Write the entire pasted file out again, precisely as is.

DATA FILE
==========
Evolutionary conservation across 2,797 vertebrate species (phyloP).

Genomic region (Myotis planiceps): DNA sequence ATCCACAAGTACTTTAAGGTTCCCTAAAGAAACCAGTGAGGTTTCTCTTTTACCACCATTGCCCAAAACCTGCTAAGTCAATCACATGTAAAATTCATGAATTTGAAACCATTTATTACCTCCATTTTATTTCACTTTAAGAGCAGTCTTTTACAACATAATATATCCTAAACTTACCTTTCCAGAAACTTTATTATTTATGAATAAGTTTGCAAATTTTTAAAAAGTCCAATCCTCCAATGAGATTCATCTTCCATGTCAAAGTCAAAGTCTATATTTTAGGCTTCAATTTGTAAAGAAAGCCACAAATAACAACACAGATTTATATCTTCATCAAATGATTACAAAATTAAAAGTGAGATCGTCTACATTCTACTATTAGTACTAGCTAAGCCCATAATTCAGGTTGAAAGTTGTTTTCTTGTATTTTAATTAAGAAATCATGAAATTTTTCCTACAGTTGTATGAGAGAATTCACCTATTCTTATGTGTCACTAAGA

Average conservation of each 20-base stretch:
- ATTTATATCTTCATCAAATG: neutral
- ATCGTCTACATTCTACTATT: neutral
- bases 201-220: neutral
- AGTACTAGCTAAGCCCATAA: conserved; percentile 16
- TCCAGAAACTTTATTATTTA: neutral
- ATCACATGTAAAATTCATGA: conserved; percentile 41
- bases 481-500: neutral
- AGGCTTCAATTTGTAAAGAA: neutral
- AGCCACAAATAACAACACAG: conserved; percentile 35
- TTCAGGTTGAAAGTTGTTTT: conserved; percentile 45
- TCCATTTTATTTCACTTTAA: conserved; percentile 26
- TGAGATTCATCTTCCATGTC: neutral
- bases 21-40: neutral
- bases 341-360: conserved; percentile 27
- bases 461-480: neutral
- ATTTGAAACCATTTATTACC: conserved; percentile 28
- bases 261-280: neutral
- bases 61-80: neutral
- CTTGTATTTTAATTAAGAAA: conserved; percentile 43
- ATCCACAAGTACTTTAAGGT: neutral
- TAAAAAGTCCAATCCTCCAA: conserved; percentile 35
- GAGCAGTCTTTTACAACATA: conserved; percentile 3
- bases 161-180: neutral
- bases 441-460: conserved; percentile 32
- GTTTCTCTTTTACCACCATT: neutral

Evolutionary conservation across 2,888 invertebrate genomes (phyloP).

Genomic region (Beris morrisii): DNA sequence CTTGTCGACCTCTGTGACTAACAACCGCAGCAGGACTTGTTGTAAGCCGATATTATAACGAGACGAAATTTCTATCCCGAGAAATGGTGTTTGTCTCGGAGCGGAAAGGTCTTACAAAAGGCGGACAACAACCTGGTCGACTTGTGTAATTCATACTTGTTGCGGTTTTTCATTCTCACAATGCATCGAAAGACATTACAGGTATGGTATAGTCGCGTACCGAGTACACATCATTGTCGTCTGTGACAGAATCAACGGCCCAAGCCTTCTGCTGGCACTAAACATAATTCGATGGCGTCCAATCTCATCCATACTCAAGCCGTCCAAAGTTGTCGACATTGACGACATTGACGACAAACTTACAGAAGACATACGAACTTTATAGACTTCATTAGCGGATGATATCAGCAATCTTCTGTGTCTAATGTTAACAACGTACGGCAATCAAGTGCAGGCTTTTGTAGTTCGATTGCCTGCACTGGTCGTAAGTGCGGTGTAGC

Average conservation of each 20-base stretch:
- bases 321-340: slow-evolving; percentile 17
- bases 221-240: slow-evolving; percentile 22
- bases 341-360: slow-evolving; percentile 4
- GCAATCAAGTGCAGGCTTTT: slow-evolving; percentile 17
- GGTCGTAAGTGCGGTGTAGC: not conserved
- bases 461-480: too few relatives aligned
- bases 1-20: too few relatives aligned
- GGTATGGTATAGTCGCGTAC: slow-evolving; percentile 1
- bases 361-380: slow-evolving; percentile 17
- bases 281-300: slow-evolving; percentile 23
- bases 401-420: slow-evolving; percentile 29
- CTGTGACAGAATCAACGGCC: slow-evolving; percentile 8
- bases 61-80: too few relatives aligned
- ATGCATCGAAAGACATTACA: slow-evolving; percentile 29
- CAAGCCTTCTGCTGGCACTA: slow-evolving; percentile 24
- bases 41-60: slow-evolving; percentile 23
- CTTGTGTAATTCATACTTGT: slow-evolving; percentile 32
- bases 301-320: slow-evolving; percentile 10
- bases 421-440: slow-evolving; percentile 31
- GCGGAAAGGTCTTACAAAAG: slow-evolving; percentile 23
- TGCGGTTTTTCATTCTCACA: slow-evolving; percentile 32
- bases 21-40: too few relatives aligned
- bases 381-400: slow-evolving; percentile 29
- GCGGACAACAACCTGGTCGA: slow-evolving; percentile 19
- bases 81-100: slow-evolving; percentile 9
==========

Evolutionary conservation across 2,797 vertebrate species (phyloP).

Genomic region (Myotis planiceps): DNA sequence ATCCACAAGTACTTTAAGGTTCCCTAAAGAAACCAGTGAGGTTTCTCTTTTACCACCATTGCCCAAAACCTGCTAAGTCAATCACATGTAAAATTCATGAATTTGAAACCATTTATTACCTCCATTTTATTTCACTTTAAGAGCAGTCTTTTACAACATAATATATCCTAAACTTACCTTTCCAGAAACTTTATTATTTATGAATAAGTTTGCAAATTTTTAAAAAGTCCAATCCTCCAATGAGATTCATCTTCCATGTCAAAGTCAAAGTCTATATTTTAGGCTTCAATTTGTAAAGAAAGCCACAAATAACAACACAGATTTATATCTTCATCAAATGATTACAAAATTAAAAGTGAGATCGTCTACATTCTACTATTAGTACTAGCTAAGCCCATAATTCAGGTTGAAAGTTGTTTTCTTGTATTTTAATTAAGAAATCATGAAATTTTTCCTACAGTTGTATGAGAGAATTCACCTATTCTTATGTGTCACTAAGA

Average conservation of each 20-base stretch:
- ATTTATATCTTCATCAAATG: neutral
- ATCGTCTACATTCTACTATT: neutral
- bases 201-220: neutral
- AGTACTAGCTAAGCCCATAA: conserved; percentile 16
- TCCAGAAACTTTATTATTTA: neutral
- ATCACATGTAAAATTCATGA: conserved; percentile 41
- bases 481-500: neutral
- AGGCTTCAATTTGTAAAGAA: neutral
- AGCCACAAATAACAACACAG: conserved; percentile 35
- TTCAGGTTGAAAGTTGTTTT: conserved; percentile 45
- TCCATTTTATTTCACTTTAA: conserved; percentile 26
- TGAGATTCATCTTCCATGTC: neutral
- bases 21-40: neutral
- bases 341-360: conserved; percentile 27
- bases 461-480: neutral
- ATTTGAAACCATTTATTACC: conserved; percentile 28
- bases 261-280: neutral
- bases 61-80: neutral
- CTTGTATTTTAATTAAGAAA: conserved; percentile 43
- ATCCACAAGTACTTTAAGGT: neutral
- TAAAAAGTCCAATCCTCCAA: conserved; percentile 35
- GAGCAGTCTTTTACAACATA: conserved; percentile 3
- bases 161-180: neutral
- bases 441-460: conserved; percentile 32
- GTTTCTCTTTTACCACCATT: neutral

Evolutionary conservation across 2,888 invertebrate genomes (phyloP).

Genomic region (Beris morrisii): DNA sequence CTTGTCGACCTCTGTGACTAACAACCGCAGCAGGACTTGTTGTAAGCCGATATTATAACGAGACGAAATTTCTATCCCGAGAAATGGTGTTTGTCTCGGAGCGGAAAGGTCTTACAAAAGGCGGACAACAACCTGGTCGACTTGTGTAATTCATACTTGTTGCGGTTTTTCATTCTCACAATGCATCGAAAGACATTACAGGTATGGTATAGTCGCGTACCGAGTACACATCATTGTCGTCTGTGACAGAATCAACGGCCCAAGCCTTCTGCTGGCACTAAACATAATTCGATGGCGTCCAATCTCATCCATACTCAAGCCGTCCAAAGTTGTCGACATTGACGACATTGACGACAAACTTACAGAAGACATACGAACTTTATAGACTTCATTAGCGGATGATATCAGCAATCTTCTGTGTCTAATGTTAACAACGTACGGCAATCAAGTGCAGGCTTTTGTAGTTCGATTGCCTGCACTGGTCGTAAGTGCGGTGTAGC

Average conservation of each 20-base stretch:
- bases 321-340: slow-evolving; percentile 17
- bases 221-240: slow-evolving; percentile 22
- bases 341-360: slow-evolving; percentile 4
- GCAATCAAGTGCAGGCTTTT: slow-evolving; percentile 17
- GGTCGTAAGTGCGGTGTAGC: not conserved
- bases 461-480: too few relatives aligned
- bases 1-20: too few relatives aligned
- GGTATGGTATAGTCGCGTAC: slow-evolving; percentile 1
- bases 361-380: slow-evolving; percentile 17
- bases 281-300: slow-evolving; percentile 23
- bases 401-420: slow-evolving; percentile 29
- CTGTGACAGAATCAACGGCC: slow-evolving; percentile 8
- bases 61-80: too few relatives aligned
- ATGCATCGAAAGACATTACA: slow-evolving; percentile 29
- CAAGCCTTCTGCTGGCACTA: slow-evolving; percentile 24
- bases 41-60: slow-evolving; percentile 23
- CTTGTGTAATTCATACTTGT: slow-evolving; percentile 32
- bases 301-320: slow-evolving; percentile 10
- bases 421-440: slow-evolving; percentile 31
- GCGGAAAGGTCTTACAAAAG: slow-evolving; percentile 23
- TGCGGTTTTTCATTCTCACA: slow-evolving; percentile 32
- bases 21-40: too few relatives aligned
- bases 381-400: slow-evolving; percentile 29
- GCGGACAACAACCTGGTCGA: slow-evolving; percentile 19
- bases 81-100: slow-evolving; percentile 9